Canterbury Cathedral has launched a design competition to revitalise the landscape immediately in front of its main entrance.
The competition is an opportunity, its organisers claim, for designers to reconsider the way visitors first encounter England’s leading cathedral and Mother Church.
Part of a UNESCO World Heritage Site, the cathedrals precincts were last remodelled in the 1940s. The competition organisers are looking for a creative team that combines sensitivity to the classic and historic qualities of the space with an ability to meet modern expectations.
More than a million visitors enter the precincts every year and the setting of the cathedral is their first contact with this numinous and astonishingly beautiful building, says Brigadier John Meardon, receiver general of Canterbury Cathedral. The welcome we offer them should show us at our best. We are grateful to Peter Baldwin and Lisbet Rausing for generously funding this competition, which is one strand of our programme to conserve and share this building with a wider audience.’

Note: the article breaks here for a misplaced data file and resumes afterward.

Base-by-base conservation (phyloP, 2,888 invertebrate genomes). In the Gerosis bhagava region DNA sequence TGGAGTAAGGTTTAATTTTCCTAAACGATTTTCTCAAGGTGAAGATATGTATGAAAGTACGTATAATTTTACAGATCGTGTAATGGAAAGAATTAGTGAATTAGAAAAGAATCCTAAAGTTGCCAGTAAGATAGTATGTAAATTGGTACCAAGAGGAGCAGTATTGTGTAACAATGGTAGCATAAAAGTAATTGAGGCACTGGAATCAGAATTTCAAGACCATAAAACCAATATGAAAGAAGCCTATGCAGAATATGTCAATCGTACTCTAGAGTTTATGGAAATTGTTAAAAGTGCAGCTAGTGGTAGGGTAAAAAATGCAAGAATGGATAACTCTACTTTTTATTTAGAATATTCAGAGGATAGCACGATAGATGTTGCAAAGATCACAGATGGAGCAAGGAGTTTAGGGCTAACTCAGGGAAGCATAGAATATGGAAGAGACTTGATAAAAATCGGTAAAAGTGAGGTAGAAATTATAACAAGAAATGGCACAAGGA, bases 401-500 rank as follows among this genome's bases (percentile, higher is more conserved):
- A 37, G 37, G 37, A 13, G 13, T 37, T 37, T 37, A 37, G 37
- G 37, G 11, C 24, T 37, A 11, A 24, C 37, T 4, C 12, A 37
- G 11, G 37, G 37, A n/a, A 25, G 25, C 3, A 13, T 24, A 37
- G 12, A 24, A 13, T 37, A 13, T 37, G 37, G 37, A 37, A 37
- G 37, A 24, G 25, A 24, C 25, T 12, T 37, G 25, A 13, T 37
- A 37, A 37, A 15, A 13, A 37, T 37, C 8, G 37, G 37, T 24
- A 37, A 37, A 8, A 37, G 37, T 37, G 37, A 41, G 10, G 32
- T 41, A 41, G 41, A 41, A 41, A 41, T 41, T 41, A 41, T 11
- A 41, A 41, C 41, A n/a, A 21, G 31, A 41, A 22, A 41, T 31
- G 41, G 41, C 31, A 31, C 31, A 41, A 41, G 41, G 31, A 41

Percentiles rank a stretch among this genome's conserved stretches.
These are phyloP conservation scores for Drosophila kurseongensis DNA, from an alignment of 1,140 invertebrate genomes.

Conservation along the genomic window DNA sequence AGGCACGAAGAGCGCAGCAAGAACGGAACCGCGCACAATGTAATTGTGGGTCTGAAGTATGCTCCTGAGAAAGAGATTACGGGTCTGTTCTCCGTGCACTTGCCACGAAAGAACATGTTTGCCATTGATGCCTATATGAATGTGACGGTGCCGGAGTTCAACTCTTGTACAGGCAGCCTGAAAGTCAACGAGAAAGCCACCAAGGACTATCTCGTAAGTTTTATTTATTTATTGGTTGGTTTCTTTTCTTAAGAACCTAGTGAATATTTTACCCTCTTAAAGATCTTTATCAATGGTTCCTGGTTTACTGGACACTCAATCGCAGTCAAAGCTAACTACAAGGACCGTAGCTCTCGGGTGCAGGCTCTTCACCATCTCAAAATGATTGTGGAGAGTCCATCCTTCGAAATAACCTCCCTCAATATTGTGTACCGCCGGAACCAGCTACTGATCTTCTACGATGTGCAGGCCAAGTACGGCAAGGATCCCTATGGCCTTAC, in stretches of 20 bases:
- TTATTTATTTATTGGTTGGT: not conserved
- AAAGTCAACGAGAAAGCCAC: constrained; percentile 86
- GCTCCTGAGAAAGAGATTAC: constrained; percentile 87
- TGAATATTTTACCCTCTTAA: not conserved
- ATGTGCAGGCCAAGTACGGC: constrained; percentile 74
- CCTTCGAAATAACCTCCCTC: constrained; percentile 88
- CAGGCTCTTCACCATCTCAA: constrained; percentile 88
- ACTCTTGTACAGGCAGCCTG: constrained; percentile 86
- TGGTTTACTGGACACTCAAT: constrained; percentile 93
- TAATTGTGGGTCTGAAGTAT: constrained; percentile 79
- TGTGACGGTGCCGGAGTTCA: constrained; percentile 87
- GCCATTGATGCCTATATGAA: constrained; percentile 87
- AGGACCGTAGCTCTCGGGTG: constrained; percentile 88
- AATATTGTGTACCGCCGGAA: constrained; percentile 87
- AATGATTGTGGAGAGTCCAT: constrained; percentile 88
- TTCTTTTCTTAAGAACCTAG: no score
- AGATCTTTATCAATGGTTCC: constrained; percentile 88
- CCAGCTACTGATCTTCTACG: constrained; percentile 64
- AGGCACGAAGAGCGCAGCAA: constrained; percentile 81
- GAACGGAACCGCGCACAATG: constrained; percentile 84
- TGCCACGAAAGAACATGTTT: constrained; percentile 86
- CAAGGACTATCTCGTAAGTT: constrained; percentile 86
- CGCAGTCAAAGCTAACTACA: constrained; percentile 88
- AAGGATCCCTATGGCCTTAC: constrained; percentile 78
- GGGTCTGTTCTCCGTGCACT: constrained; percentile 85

Malcolm Reading Consultants (MRC) is managing the competition on behalf of the cathedral and further details of the project and how to register for the competition are available at the dedicated competition microsite. This is an unusual challenge for a team, says MRC chairman Malcolm Reading, mixing landscape and place-making with a respect for a setting with the highest heritage protection. It is a space, he adds, ‘that needs to be welcoming, to offer sanctuary and also opportunities for celebration. We are hoping for collaborations that balance a rich mix of different skills with sensitivity to the needs of visitors, pilgrims and the church community.’
A creative exploration of the project is strongly encouraged along with interesting multi-disciplinary collaborations.
Competitors have until 17 July 2013 to enter the first stage of the competition. All entrants must follow the registration procedure as explained on the competition website.
From the responses, a shortlist of five (the competition’s second stage) will be chosen to work up concept propositions, for which an honorarium will be paid to the unsuccessful teams.
The shortlist will be announced in the late summer and the winning team announced in the autumn.